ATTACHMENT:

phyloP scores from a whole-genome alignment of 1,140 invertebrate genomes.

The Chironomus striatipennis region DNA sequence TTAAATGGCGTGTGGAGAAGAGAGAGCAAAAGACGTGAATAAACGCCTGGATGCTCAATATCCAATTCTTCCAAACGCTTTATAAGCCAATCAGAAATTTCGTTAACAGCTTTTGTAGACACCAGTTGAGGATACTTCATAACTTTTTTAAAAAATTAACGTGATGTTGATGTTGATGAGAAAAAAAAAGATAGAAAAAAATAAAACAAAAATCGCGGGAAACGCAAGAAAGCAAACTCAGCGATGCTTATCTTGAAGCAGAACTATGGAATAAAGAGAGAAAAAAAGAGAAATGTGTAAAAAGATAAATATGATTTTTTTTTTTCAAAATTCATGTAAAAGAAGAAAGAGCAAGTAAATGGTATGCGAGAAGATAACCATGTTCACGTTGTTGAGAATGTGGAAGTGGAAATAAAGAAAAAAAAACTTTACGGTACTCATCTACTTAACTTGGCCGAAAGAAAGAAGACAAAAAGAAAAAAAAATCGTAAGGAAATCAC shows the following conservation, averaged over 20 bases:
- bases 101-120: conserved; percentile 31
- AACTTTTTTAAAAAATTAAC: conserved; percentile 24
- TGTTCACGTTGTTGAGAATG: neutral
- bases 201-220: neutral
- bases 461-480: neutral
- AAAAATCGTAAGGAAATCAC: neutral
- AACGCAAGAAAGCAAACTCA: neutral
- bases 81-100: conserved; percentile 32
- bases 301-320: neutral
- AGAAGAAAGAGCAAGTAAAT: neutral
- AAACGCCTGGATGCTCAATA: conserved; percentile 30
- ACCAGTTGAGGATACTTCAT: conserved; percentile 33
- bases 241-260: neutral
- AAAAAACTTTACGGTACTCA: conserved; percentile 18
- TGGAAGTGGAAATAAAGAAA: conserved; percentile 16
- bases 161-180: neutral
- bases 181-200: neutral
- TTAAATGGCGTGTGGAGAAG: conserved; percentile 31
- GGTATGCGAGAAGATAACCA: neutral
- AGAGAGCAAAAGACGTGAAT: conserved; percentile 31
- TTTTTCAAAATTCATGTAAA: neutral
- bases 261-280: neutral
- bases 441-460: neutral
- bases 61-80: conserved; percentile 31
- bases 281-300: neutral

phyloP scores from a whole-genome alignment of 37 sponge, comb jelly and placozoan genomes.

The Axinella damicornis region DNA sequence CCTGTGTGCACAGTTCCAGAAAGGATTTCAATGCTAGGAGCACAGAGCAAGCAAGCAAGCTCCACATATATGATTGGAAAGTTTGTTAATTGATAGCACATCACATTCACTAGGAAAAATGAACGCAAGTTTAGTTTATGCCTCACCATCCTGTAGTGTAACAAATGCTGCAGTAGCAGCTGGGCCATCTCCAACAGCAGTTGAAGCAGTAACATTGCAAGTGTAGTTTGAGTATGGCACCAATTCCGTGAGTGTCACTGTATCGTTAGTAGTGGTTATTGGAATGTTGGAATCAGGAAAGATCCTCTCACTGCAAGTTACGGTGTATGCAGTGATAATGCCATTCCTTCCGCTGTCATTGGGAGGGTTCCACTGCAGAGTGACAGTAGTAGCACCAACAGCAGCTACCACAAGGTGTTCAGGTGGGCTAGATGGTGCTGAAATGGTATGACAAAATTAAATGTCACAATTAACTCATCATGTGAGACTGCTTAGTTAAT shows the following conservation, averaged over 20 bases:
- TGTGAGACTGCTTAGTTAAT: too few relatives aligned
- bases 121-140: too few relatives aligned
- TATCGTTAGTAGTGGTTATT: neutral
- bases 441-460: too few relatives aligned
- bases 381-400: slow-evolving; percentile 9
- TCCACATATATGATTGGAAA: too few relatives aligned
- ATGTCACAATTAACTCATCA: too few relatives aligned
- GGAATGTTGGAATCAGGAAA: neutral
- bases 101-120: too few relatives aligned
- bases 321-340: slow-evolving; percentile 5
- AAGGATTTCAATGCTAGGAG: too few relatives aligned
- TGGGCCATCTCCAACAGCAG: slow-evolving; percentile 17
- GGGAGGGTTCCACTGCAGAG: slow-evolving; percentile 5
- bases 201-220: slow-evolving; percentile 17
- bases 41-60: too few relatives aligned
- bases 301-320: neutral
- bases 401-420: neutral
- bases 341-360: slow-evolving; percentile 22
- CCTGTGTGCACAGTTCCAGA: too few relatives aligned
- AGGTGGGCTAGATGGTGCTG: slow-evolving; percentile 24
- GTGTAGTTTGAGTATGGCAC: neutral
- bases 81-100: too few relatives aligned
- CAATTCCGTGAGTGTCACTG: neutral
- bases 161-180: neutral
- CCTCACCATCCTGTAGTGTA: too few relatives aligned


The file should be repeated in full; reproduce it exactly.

phyloP scores from a whole-genome alignment of 1,140 invertebrate genomes.

The Chironomus striatipennis region DNA sequence TTAAATGGCGTGTGGAGAAGAGAGAGCAAAAGACGTGAATAAACGCCTGGATGCTCAATATCCAATTCTTCCAAACGCTTTATAAGCCAATCAGAAATTTCGTTAACAGCTTTTGTAGACACCAGTTGAGGATACTTCATAACTTTTTTAAAAAATTAACGTGATGTTGATGTTGATGAGAAAAAAAAAGATAGAAAAAAATAAAACAAAAATCGCGGGAAACGCAAGAAAGCAAACTCAGCGATGCTTATCTTGAAGCAGAACTATGGAATAAAGAGAGAAAAAAAGAGAAATGTGTAAAAAGATAAATATGATTTTTTTTTTTCAAAATTCATGTAAAAGAAGAAAGAGCAAGTAAATGGTATGCGAGAAGATAACCATGTTCACGTTGTTGAGAATGTGGAAGTGGAAATAAAGAAAAAAAAACTTTACGGTACTCATCTACTTAACTTGGCCGAAAGAAAGAAGACAAAAAGAAAAAAAAATCGTAAGGAAATCAC shows the following conservation, averaged over 20 bases:
- bases 101-120: conserved; percentile 31
- AACTTTTTTAAAAAATTAAC: conserved; percentile 24
- TGTTCACGTTGTTGAGAATG: neutral
- bases 201-220: neutral
- bases 461-480: neutral
- AAAAATCGTAAGGAAATCAC: neutral
- AACGCAAGAAAGCAAACTCA: neutral
- bases 81-100: conserved; percentile 32
- bases 301-320: neutral
- AGAAGAAAGAGCAAGTAAAT: neutral
- AAACGCCTGGATGCTCAATA: conserved; percentile 30
- ACCAGTTGAGGATACTTCAT: conserved; percentile 33
- bases 241-260: neutral
- AAAAAACTTTACGGTACTCA: conserved; percentile 18
- TGGAAGTGGAAATAAAGAAA: conserved; percentile 16
- bases 161-180: neutral
- bases 181-200: neutral
- TTAAATGGCGTGTGGAGAAG: conserved; percentile 31
- GGTATGCGAGAAGATAACCA: neutral
- AGAGAGCAAAAGACGTGAAT: conserved; percentile 31
- TTTTTCAAAATTCATGTAAA: neutral
- bases 261-280: neutral
- bases 441-460: neutral
- bases 61-80: conserved; percentile 31
- bases 281-300: neutral

phyloP scores from a whole-genome alignment of 37 sponge, comb jelly and placozoan genomes.

The Axinella damicornis region DNA sequence CCTGTGTGCACAGTTCCAGAAAGGATTTCAATGCTAGGAGCACAGAGCAAGCAAGCAAGCTCCACATATATGATTGGAAAGTTTGTTAATTGATAGCACATCACATTCACTAGGAAAAATGAACGCAAGTTTAGTTTATGCCTCACCATCCTGTAGTGTAACAAATGCTGCAGTAGCAGCTGGGCCATCTCCAACAGCAGTTGAAGCAGTAACATTGCAAGTGTAGTTTGAGTATGGCACCAATTCCGTGAGTGTCACTGTATCGTTAGTAGTGGTTATTGGAATGTTGGAATCAGGAAAGATCCTCTCACTGCAAGTTACGGTGTATGCAGTGATAATGCCATTCCTTCCGCTGTCATTGGGAGGGTTCCACTGCAGAGTGACAGTAGTAGCACCAACAGCAGCTACCACAAGGTGTTCAGGTGGGCTAGATGGTGCTGAAATGGTATGACAAAATTAAATGTCACAATTAACTCATCATGTGAGACTGCTTAGTTAAT shows the following conservation, averaged over 20 bases:
- TGTGAGACTGCTTAGTTAAT: too few relatives aligned
- bases 121-140: too few relatives aligned
- TATCGTTAGTAGTGGTTATT: neutral
- bases 441-460: too few relatives aligned
- bases 381-400: slow-evolving; percentile 9
- TCCACATATATGATTGGAAA: too few relatives aligned
- ATGTCACAATTAACTCATCA: too few relatives aligned
- GGAATGTTGGAATCAGGAAA: neutral
- bases 101-120: too few relatives aligned
- bases 321-340: slow-evolving; percentile 5
- AAGGATTTCAATGCTAGGAG: too few relatives aligned
- TGGGCCATCTCCAACAGCAG: slow-evolving; percentile 17
- GGGAGGGTTCCACTGCAGAG: slow-evolving; percentile 5
- bases 201-220: slow-evolving; percentile 17
- bases 41-60: too few relatives aligned
- bases 301-320: neutral
- bases 401-420: neutral
- bases 341-360: slow-evolving; percentile 22
- CCTGTGTGCACAGTTCCAGA: too few relatives aligned
- AGGTGGGCTAGATGGTGCTG: slow-evolving; percentile 24
- GTGTAGTTTGAGTATGGCAC: neutral
- bases 81-100: too few relatives aligned
- CAATTCCGTGAGTGTCACTG: neutral
- bases 161-180: neutral
- CCTCACCATCCTGTAGTGTA: too few relatives aligned